Everyone has their way, that works, and you'll find yours.

Thanks: Cher, Al, Sluice, SC.

Dax


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Thanks Dax.

I got a bit freaked out by a vid on youtube of a bonsai grafting demo where it was all about once and once only, very strict! If I can resit and recut (without wittling) that's a big pass on my clumsiness until finess is developed. The tightness yep is where the curve of side branches is pulling some part of the scion away, guess that will have to be a post-mortem consideration in that event.

I guess I've been trying to keep it as minimal as possible as more cuts mean more graft to take, over time I'll develop the confidence (out of necessity most likely) to go for more complete wedge grafts. They are much easier to wrap.


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Re: The tightness yep is where the curve of side branches is pulling some part of the scion away, guess that will have to be a post-mortem consideration in that event.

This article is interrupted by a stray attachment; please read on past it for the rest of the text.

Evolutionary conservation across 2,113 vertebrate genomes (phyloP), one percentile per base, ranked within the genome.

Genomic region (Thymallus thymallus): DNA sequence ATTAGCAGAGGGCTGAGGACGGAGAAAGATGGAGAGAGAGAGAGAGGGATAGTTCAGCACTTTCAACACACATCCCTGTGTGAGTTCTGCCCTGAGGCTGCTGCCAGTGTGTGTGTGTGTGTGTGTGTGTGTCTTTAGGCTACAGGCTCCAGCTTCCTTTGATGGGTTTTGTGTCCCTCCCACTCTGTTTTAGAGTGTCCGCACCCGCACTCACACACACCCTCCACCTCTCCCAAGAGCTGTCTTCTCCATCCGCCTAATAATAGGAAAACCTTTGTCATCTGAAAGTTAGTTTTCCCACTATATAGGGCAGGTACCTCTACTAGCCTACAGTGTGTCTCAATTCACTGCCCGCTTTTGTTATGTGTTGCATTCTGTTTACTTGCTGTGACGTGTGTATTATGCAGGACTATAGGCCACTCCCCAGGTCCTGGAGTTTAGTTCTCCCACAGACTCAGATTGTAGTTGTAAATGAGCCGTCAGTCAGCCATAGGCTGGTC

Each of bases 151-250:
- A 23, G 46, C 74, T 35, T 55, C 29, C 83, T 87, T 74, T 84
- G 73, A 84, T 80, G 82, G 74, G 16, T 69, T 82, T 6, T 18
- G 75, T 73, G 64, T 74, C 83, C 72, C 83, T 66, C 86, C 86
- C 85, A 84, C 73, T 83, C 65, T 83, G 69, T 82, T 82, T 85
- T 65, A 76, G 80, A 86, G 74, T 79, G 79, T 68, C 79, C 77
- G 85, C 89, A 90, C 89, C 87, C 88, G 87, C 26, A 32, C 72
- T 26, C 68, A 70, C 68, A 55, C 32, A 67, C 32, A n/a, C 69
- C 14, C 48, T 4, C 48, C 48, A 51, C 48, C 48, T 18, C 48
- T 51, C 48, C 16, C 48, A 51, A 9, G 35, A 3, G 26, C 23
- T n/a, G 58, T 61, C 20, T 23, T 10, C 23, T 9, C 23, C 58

Don't ever allow it to be a post-mortem event. If you aren't 100% sure of your work it's best to remove the scion, then select another understock and put it together right. The other understock with the curved features, put a bud strip over the wound or... parafilm tape and reuse it later for another scion. (re-graft it on a new spot)

Best,

Dax


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Here's the branch with the leader and five side branches - you can see the curvature of them.

 photo P1100790.jpg photo P1100791.jpg

Ideally if I had ample understock I would have been more circumspect but I had to grab some sylvestris and nigra young plants who's leaders corresponded in caliper. The whole operation will be different with a set time to collect scions and understock pre-bought and ready - next time. Btw aesthetic considerations are nil as with these I simply want mother stock to propogate on.

There isn't anyone like you in the UK Dax, else I would certainly have sent you the branch. Why not bet on a sure thing ;)


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That tip at the base is probably long enough to graft the whole thing if you had the understock for it... which you don't, unfortunately. Besides, being new to grafting you might want to chop that into a few real good pieces.. for you.